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Find Out How Good You Really Are… At Parking

By Joseph Iemma
Staff Writer

Finding a spot during the morning rush at LIU Post truthfully is the metaphorical equivalent to a game of Russian roulette. One day, you’ll win; your prize is that coveted spot right outside of Hillwood. The next day, you don’t win, but survive. You can take the spot in the auxiliary lot adjacent to the Pratt Center. Yeah, it’s about a ten-minute walk to your class, but you’re running late and you’ll take it, because if you don’t, you are late to class, and lose.

The parking lot outside of Hillwood Commons. Photo: Maxime Devillaz
The parking lot outside of Hillwood Commons. Photo: Maxime Devillaz

If there are no spots anywhere to be found, you’re faced with either parking on the other side of campus, or creating your own spot, risking a ten dollar ticket given to you by the public safety officer, who doesn’t care that you were late, only about where you parked. Oh, and he probably enjoyed writing you that ticket, too.

The new regime here at Post has, dare I say, made “improvements” to the campus. For example, the flowers! The new beautification process Post underwent this year has brought many new things to campus, like bees…lots of them. How about improvements in terms of parking on campus? Negative, there are none.

Understandable, yes, given that it’s been only two years since President Cline’s arrival, but this is a problem Post has been facing for years.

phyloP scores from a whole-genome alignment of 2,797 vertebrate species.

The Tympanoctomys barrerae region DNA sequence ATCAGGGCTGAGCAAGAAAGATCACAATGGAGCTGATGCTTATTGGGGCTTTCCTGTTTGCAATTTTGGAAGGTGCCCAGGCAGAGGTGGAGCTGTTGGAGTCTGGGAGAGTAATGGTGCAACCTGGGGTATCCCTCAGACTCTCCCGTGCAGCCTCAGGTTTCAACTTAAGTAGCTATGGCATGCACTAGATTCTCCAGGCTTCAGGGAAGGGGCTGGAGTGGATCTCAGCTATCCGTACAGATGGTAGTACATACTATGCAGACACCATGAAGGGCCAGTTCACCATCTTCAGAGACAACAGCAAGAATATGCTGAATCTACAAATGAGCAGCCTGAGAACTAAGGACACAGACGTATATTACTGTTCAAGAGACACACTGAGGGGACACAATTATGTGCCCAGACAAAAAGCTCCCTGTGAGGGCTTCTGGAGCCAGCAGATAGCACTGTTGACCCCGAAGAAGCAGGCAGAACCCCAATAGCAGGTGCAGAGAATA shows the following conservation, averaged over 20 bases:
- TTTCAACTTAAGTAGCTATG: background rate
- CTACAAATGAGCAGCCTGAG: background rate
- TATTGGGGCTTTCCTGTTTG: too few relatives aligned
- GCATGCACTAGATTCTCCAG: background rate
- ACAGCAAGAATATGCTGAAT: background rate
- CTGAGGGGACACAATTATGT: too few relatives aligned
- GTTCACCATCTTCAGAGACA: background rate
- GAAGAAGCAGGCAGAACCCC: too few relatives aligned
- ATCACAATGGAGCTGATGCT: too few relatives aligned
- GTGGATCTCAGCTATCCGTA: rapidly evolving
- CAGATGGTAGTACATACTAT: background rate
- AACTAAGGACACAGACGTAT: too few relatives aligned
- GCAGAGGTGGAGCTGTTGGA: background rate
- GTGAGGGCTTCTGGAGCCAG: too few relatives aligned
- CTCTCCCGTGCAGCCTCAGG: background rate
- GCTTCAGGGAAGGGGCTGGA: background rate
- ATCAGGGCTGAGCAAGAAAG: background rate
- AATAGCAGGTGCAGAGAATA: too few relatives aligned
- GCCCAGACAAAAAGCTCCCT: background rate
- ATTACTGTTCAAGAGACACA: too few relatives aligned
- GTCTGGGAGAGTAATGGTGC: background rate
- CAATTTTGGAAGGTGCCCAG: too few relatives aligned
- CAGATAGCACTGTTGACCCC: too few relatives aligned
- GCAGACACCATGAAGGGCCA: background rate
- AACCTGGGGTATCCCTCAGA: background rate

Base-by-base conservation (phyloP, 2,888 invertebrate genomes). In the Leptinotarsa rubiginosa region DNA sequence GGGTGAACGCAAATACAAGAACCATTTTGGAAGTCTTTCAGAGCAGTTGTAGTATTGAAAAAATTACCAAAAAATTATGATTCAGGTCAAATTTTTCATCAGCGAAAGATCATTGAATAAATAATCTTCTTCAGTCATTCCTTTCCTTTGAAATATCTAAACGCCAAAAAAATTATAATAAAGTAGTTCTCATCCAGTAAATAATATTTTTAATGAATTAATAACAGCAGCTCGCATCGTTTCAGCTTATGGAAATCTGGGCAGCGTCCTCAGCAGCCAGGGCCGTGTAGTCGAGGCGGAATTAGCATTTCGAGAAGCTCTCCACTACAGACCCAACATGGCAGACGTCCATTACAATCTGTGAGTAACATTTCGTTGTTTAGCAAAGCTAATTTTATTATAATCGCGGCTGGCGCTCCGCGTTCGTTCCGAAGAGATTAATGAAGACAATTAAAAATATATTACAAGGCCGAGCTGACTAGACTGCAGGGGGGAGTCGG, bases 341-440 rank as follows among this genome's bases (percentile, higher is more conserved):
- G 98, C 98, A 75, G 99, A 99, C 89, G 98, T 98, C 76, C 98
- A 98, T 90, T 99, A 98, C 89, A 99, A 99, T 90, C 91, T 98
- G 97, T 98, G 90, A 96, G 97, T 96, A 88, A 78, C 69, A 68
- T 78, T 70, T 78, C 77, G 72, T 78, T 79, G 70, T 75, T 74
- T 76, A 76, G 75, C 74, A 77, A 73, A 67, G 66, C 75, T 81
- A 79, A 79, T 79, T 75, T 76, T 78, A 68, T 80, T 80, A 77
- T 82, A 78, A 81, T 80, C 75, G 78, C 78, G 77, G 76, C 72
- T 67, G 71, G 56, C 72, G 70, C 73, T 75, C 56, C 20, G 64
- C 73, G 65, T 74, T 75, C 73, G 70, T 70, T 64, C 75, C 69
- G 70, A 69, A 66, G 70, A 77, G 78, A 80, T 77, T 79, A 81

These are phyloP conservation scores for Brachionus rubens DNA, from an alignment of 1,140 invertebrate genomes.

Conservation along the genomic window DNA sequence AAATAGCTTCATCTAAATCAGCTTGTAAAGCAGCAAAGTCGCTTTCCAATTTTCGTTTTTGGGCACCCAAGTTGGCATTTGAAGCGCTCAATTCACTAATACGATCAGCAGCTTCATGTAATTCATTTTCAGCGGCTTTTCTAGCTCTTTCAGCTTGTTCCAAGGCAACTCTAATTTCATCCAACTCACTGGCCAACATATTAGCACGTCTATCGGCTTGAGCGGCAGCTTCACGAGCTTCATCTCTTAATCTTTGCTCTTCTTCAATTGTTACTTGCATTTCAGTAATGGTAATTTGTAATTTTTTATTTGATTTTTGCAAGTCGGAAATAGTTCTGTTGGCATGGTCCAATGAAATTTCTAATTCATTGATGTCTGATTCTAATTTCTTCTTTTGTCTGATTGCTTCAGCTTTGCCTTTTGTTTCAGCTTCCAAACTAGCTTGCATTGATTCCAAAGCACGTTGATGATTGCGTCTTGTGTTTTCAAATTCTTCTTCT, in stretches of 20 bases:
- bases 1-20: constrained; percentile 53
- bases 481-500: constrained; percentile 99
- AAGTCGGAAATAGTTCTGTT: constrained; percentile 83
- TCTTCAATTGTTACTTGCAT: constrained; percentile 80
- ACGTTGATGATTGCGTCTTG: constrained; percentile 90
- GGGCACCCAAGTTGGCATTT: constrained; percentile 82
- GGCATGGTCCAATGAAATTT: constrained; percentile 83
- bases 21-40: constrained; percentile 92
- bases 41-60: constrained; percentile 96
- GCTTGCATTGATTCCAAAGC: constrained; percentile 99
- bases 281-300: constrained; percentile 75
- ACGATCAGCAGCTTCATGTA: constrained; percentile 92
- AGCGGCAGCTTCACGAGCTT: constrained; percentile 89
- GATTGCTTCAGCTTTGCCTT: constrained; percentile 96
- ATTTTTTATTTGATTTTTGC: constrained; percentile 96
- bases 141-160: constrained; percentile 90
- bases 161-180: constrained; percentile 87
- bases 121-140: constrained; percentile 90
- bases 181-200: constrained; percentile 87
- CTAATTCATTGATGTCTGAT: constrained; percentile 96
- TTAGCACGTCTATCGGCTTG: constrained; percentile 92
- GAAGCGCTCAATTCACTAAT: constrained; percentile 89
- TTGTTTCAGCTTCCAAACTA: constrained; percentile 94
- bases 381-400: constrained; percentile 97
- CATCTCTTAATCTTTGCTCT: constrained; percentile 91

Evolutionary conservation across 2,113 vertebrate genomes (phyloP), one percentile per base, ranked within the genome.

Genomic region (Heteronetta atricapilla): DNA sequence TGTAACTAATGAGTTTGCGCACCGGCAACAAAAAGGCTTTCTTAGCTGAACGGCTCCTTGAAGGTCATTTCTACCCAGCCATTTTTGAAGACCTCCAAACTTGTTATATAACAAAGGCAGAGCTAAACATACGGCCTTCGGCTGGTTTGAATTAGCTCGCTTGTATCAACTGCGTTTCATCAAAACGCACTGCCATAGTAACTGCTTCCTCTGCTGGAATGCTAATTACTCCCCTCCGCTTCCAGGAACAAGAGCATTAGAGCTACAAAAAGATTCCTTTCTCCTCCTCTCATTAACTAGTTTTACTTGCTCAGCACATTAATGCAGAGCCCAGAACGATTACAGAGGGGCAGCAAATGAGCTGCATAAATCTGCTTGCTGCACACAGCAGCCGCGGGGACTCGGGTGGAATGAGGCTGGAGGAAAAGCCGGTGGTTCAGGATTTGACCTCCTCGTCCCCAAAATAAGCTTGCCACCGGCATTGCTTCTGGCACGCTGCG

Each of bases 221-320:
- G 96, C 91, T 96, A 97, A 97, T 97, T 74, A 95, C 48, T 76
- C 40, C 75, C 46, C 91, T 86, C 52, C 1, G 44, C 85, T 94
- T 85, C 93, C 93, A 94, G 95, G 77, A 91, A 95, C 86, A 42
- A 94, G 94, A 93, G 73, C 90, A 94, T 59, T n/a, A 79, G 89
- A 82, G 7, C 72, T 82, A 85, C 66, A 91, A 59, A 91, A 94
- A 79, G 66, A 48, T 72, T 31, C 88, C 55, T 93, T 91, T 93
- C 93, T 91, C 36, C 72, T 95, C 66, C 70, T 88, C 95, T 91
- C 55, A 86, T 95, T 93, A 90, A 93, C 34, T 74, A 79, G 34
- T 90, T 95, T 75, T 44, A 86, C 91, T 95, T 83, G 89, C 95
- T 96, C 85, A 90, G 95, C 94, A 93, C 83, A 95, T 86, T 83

“I couldn’t take the hour drive to Post, just barely making it to campus on time was one thing,” said Stephanie Athanasopolous, a junior Photography major. “But then finding a spot [on campus] seriously added twenty minutes to the daily adventure called my morning commute. I [now] either have to wake up an hour earlier, or I just stay over at my friend’s dorm.”

“It’s my first year here, and literally I don’t know how you guys do it,” said Jason Mari, a junior Business major. “Parking is such a process.”

The parking situation at Post, from my perspective, has truly gotten out of hand. Post offers room and board, but the university is mostly recognized as a commuter school. For commuters, like myself, who drive from as far as Queens, Brooklyn, and eastern Long Island, LIU fails to provide us with adequate parking and it is insulting. I start my commute from Queens to Post at 8:15 a.m., and the L.I.E. is stressful enough; finding parking on campus shouldn’t have to be just as stressful.

Perhaps the most disheartening thing about this whole situation is the fact that Post doesn’t have a good track record to begin with when it comes to providing sufficient parking for its students.

Over the summer, the LIU Post administration implemented numerous budget cuts. Our campus doesn’t even have an ambulance anymore, and I’m starting to think it’s because they had no place to park it.

I get it; we all get it. College is about taking responsibility, maturing, and growing into your own. However, if the student body is facing a problem, such as parking, how can we better ourselves if we can’t even make it to class on time? I fear that if Post doesn’t solve its parking problem in the near future, another university — that doesn’t hurt my wallet or gas tank as much — might.

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